Thittam Irandu has finally released today (July 30) on SonyLIV. Written and directed by Vignesh Karthik, the crime thriller features Aishwarya Rajesh and Subash Selvam in the lead roles. With music composed by Sathish Raghunathan, the film is backed by Mini Studios and Sixer Entertainment.
Is Thittam Irandu worth the watch? Let's find out!
What's Wow? Aishwarya Rajesh's convincing performance, Inclusion of a taboo subject
What's Ouch? Twists, twists, and more twists which sometimes lack logic
Thittam Irandu opens with Athira (Aishwarya) meeting Arjun (Subash Selvam) on a bus ride. Post a few minutes of their conversation, the young lady, who happens to be a police officer develops feelings for the guy she just met (Strange!). Things turn upside down when a phone call carrying the news of her distanced childhood friend Surya going missing reaches her the very next day. As Athira delves into the case, she is offered twists and even more twists. Will she be able to unveil the truth behind Surya's missing? Does it have anything to do with the love of her life? You will have to watch Thittam Irandu on SonyLIV to see what actually unfolds at the end!
Story and Direction
Thittam Irandu falters at the very beginning. The film's screenplay might look promising on paper, however, it lacks depth and sometimes logic when it is displayed visually. If only Vignesh had focused on each character and the story's depth, the film would have done a much better job.
The story fails to talk sense in a few places. For instance, a police officer falling head over heels in love with her co-passenger, who is a complete stranger and that too within minutes of their conversation. If that was not enough, in another sequence, Surya's husband, a doctor (hopefully one with no fake medical degree) is seen failing to lodge a police complaint when his wife goes missing! Instead, he casually calls Athira and narrates the whole backstory. There are indeed a lot of loose ends that in turn make the film fall flat. One more drawback of the film's story are the endless twists and turns that look contrived haphazardly.
On a lighter note, there are also sequences that are gripping which of course have been written cautiously, but unfortunately, that doesn't help the film to move forward. Not to forget, the strong message added towards the end, which needs to be appreciated.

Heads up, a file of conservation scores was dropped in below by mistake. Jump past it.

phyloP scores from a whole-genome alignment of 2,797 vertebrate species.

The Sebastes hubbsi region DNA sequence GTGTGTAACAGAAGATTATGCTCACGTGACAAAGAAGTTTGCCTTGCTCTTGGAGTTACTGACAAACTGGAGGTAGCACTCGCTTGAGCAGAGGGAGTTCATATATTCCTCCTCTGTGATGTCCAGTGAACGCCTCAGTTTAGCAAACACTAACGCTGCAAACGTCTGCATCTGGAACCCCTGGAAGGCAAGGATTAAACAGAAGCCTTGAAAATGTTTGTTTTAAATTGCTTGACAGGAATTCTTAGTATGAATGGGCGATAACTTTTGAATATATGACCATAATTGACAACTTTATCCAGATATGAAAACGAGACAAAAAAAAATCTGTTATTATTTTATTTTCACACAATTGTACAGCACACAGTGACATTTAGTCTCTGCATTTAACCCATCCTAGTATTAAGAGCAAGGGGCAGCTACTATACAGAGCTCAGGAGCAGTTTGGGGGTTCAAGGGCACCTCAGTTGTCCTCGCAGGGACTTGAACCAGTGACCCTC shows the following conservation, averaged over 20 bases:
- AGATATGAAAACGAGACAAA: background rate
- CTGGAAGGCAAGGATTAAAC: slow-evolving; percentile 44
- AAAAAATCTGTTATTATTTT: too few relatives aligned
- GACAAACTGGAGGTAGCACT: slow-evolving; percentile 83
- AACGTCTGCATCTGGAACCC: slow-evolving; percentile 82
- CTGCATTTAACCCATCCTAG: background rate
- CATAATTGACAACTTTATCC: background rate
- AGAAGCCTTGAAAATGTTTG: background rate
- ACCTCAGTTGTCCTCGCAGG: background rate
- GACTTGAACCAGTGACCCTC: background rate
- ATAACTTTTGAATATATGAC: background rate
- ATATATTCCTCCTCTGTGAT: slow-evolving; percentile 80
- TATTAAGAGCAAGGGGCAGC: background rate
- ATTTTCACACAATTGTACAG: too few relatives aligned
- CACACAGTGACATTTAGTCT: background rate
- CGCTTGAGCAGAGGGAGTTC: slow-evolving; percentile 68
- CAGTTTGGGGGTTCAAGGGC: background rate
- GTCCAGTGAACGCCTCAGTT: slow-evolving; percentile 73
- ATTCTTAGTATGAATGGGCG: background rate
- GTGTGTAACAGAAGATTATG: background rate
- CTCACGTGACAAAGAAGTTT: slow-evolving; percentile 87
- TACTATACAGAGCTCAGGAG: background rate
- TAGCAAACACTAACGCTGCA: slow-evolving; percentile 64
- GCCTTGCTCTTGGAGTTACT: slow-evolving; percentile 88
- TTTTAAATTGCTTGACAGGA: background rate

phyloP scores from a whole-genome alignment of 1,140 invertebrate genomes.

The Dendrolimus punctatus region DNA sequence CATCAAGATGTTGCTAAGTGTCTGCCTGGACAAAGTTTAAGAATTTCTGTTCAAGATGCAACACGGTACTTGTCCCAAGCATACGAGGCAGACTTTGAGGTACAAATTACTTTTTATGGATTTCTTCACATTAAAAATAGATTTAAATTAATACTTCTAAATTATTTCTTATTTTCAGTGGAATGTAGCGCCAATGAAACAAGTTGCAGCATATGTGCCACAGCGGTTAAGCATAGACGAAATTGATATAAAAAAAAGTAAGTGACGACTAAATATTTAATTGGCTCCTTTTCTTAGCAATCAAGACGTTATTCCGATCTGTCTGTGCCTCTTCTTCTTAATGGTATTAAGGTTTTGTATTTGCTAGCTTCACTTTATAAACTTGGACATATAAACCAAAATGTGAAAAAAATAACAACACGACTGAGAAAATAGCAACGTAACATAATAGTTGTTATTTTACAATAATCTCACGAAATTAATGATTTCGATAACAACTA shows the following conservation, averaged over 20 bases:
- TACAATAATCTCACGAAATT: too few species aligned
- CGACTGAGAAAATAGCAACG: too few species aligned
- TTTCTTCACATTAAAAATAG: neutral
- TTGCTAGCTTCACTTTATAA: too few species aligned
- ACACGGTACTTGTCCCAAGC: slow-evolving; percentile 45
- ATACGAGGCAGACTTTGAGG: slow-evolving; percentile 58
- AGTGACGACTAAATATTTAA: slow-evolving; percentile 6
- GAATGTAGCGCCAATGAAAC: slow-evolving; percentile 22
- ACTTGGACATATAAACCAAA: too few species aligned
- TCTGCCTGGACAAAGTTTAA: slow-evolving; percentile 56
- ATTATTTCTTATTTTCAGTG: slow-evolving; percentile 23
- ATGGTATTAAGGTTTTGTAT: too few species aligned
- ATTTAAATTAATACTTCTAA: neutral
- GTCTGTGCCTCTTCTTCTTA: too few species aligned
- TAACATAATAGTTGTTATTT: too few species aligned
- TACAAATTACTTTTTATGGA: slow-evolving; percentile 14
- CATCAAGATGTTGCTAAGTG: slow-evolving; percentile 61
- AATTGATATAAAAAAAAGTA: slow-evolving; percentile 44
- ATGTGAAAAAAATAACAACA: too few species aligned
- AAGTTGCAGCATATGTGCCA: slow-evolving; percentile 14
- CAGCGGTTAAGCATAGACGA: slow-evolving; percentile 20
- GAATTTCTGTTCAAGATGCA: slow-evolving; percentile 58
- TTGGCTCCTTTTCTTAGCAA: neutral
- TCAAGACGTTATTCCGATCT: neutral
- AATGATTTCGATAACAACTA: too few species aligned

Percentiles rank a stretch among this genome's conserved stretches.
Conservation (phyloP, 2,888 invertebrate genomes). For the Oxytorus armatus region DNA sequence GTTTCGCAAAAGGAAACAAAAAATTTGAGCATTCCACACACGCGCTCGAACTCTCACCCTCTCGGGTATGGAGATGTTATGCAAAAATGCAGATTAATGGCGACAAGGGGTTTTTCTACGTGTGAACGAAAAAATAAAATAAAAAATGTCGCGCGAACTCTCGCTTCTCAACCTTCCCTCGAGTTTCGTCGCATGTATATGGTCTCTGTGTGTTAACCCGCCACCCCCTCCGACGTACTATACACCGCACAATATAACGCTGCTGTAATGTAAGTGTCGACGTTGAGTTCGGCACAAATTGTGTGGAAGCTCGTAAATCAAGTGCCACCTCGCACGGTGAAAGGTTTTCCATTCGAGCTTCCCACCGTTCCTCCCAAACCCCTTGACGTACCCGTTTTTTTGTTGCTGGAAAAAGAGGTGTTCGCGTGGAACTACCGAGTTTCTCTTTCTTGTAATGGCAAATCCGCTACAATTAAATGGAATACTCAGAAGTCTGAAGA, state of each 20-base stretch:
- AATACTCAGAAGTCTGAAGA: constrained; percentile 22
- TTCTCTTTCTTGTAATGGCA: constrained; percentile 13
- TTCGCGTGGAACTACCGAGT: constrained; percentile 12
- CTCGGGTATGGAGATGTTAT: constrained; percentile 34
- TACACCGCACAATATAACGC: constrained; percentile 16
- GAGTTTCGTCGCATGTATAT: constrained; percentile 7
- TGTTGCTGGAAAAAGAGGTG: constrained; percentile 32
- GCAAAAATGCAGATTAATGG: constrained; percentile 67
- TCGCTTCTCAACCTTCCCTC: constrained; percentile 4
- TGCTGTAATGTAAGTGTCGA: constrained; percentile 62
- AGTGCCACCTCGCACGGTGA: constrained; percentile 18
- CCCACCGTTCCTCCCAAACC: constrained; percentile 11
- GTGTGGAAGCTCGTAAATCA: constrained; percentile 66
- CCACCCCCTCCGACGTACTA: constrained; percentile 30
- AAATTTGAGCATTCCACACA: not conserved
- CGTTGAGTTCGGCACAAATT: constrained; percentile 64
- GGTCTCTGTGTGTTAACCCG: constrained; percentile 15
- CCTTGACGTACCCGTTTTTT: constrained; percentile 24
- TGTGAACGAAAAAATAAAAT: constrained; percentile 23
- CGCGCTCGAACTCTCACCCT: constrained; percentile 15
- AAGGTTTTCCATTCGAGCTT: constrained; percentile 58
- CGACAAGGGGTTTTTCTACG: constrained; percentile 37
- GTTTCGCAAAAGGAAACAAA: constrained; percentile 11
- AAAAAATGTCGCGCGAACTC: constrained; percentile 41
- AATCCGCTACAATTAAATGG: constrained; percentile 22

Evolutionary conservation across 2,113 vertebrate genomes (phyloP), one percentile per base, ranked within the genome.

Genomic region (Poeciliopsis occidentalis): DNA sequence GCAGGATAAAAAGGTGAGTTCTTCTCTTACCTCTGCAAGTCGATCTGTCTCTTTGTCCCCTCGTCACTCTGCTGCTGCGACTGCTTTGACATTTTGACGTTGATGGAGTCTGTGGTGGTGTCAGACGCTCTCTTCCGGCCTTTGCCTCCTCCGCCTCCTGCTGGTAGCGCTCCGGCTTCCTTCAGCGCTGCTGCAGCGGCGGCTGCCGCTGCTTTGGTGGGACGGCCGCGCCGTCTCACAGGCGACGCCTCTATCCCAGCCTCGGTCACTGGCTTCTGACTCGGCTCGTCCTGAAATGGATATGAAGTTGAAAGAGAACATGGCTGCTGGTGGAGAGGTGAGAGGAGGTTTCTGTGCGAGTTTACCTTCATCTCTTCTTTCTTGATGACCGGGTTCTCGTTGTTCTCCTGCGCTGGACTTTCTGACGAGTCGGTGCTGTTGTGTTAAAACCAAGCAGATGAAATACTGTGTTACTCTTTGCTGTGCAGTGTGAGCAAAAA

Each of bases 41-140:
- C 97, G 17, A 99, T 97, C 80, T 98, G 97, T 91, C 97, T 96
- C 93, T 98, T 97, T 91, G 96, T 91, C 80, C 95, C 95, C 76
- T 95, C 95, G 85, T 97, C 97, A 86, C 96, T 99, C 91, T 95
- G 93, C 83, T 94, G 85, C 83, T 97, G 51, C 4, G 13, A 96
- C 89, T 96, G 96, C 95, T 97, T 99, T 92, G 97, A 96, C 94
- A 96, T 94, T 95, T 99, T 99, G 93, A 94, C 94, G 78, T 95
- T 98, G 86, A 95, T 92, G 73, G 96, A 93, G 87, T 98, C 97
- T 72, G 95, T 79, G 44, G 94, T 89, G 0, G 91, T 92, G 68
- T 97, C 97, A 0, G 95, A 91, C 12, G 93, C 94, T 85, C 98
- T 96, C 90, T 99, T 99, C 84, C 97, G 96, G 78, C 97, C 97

Aishwarya Rajesh as Athira, the young police officer looks convincing and she has indeed done a pretty good job. Her performance is neat, however, the story doesn't give her character enough space to explore. Aishwarya's chemistry with Subash Selvam looks interesting but the way their love story begins seems cringe-worthy.
Subash Selvam's portrayal of a multi-shaded character is appreciable. His performance keeps us rooting, but somehow he is ignored most of the time, maybe because of the story's requirement.
The cinematography and editing carried out by Gokul Benoy and CS Premkumar respectively are reasonable. The two gel perfectly with the narrative. In most parts of the film, the cinematographer has used a dark coloured palette. Though Satish Raghunathan's music composition does the job well, at times it doesn't make an impact, which is very much required for a thriller.
Although Thittam Irandu carries a taboo subject, the loose writing fails the film big time. Aishwarya Rajesh's natural and convincing performance is the driving force of this whodunit thriller, but it doesn't help the film move forward, at least not in the right direction. However, if you are an aficionado of everything twisted and turned, then this film is definitely for you, however, there's nothing to keep you afloat!